Corequisite: BISC 1413.
Mutually Exclusive: NSCI 1403.
BISC 1404. INTRODUCTORY BIOLOGY II. (3 Credits)
An introduction to the biology of flowering plants and a systematic study of the major animal phyla involving aspects of their biology which suit them to their environment. Emphasizes the life support systems of mammals and humans, and addresses interactions among organisms; as well as between them and their environment.
Attributes: ENVS, ESNS.
Corequisite: BISC 1414.
Mutually Exclusive: NSCI 1404.
BISC 1413. INTRODUCTORY BIOLOGY LAB I. (2 Credits)
A laboratory course designed to illustrate topics discussed in BISC 1403. Lab fee.
Corequisite: BISC 1403.
Mutually Exclusive: NSCI 1413.
BISC 1414. INTRODUCTORY BIOLOGY LAB II. (2 Credits)
A laboratory course designed to illustrate topics discussed in BISC 1404. Lab fee.
Corequisite: BISC 1404.
Mutually Exclusive: NSCI 1414.
BISC 2539. GENERAL GENETICS. (3 Credits)
A study of the gene in all its aspects; its structure, it's informational nature; how this information is inherited unchanged; how this information is expressed in terms of an organism's structure and function; how this information can be altered; and how expression of this information is regulated so that environmentally appropriate responses are made. The unifying position of genetics in the study of biology is emphasized.
Corequisite: BISC 2549.
Mutually Exclusive: NSCI 3133.
BISC 2549. GENERAL GENETICS LAB. (2 Credits)
A laboratory course designed for a hands-on experience in the usage of various scientific methodologies and experiments in the field of basic genetics. Lab fee.
Corequisite: BISC 2539.
Mutually Exclusive: NSCI 3833.
BISC 2561. ECOLOGY. (3 Credits)
An introduction to the theories and applications of ecology including evolution, resources, population dynamics, life histories, competition, community structure, ecosystem processes, island biogeography, human impacts on ecosystems and conservation. An introduction to the theories and applications of ecology including evolution, resources, population dynamics, life histories, competition, community structure, ecosystem processes, island biogeography, human impacts on ecosystems and conservation. Corequisite: BISC 2571. Prerequisite: BISC 1404.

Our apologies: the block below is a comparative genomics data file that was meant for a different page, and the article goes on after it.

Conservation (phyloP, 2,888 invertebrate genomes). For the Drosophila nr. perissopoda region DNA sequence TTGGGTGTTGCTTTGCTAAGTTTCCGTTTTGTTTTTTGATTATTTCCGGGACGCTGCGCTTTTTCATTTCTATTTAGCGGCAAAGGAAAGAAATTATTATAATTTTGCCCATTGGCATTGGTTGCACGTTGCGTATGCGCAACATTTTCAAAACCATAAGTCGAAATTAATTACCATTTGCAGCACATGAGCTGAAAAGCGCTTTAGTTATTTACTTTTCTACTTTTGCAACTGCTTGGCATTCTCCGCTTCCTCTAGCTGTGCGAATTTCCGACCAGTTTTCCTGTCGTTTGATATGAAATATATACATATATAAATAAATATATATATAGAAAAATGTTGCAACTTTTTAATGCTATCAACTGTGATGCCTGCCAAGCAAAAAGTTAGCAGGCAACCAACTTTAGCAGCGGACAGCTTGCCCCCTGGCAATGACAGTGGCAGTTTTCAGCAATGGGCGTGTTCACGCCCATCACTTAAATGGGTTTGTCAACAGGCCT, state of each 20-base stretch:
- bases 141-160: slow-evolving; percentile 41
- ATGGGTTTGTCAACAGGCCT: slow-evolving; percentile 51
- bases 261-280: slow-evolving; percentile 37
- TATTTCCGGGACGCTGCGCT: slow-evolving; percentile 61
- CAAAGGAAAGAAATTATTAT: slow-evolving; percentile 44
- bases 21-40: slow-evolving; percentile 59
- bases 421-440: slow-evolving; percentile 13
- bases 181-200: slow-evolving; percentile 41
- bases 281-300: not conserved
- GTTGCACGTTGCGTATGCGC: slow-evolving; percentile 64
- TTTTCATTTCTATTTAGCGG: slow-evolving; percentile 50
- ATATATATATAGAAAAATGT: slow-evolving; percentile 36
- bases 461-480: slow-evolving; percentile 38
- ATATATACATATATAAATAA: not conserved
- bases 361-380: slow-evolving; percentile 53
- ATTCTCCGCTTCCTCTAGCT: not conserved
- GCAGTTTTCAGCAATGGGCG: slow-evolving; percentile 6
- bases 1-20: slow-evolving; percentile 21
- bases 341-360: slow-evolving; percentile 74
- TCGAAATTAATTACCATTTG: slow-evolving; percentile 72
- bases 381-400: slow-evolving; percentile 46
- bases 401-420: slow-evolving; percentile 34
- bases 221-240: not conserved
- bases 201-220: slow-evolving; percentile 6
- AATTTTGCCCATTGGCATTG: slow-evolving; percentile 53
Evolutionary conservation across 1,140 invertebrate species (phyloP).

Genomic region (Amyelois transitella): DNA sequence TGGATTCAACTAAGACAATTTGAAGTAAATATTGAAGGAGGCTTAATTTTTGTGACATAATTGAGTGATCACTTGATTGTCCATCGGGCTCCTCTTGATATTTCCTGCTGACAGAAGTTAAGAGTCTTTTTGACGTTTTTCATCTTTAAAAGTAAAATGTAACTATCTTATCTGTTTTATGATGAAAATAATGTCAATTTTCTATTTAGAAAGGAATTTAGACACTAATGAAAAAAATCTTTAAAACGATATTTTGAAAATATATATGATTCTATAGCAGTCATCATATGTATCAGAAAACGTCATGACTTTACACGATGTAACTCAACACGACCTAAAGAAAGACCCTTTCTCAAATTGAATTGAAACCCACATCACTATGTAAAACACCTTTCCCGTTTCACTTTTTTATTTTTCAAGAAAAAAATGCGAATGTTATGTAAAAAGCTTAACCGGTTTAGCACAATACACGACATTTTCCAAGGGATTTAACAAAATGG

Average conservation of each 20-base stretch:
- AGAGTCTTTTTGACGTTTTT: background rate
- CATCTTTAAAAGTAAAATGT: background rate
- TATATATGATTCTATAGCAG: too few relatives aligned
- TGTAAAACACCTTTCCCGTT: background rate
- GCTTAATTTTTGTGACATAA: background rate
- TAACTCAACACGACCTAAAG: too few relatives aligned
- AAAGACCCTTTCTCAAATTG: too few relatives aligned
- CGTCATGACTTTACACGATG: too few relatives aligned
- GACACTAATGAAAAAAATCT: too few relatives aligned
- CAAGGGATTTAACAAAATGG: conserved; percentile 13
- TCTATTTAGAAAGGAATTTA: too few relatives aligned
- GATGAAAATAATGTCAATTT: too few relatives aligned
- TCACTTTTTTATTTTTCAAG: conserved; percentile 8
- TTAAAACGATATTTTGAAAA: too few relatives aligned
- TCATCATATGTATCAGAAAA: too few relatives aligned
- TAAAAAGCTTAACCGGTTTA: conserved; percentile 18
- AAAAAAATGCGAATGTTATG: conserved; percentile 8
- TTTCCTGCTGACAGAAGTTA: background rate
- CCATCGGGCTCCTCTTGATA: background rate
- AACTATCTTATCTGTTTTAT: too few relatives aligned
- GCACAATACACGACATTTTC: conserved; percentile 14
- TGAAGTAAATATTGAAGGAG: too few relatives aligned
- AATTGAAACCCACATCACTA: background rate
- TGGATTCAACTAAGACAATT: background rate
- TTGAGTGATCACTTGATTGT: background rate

Attributes: ENST, ENVS.
Corequisite: BISC 2571.
BISC 2571. ECOLOGY LAB. (2 Credits)
Laboratory and field studies designed to provide hands-on experience with habitats and organisms, ecological experiments, and data analysis. (4 hour field trips).
Corequisite: BISC 2561.
BISC 3010. SCIENTIFIC COMMUNICATION. (4 Credits)
Students develop skills in written and oral communication needed to produce scientific articles, monographs and presentations that are accomplished in both form and content. The course covers both the use of LaTeX to produce work that meets the highest standards of design and typography, and the techniques of writing, organization, and scholarly citation needed to ensure that this work accurately embodies, effectively communicates, and professionally documents the author's scientific thought. Students will learn the ins and outs of generating and using copyright material, and how to present data in forms of pictures, tables, graphs, or schematics. Four-credit courses that meet for 150 minutes per week require three additional hours of class preparation per week on the part of the student in lieu of an additional hour of formal instruction.
BISC 3221. HUMAN ANATOMY. (3 Credits)
A lecture course which examines cell, tissue, and gross anatomy of the major organ systems of the human body as they relate to life processes in health and disease.
Corequisite: BISC 3231.
BISC 3231. HUMAN ANATOMY LAB. (2 Credits)
A laboratory course employing slides, models and gross dissection to study the structure of the major organ systems of the human body.
Corequisite: BISC 3221.
BISC 3232. HUMAN PHYSIOLOGY. (3 Credits)
The basics of human body functions from cellular to organ system levels. A review of the general principles of whole body regulation is included. Internal responses to various physical stresses will also be discussed.
Corequisite: BISC 3242.
BISC 3242. HUMAN PHYSIOLOGY LAB. (2 Credits)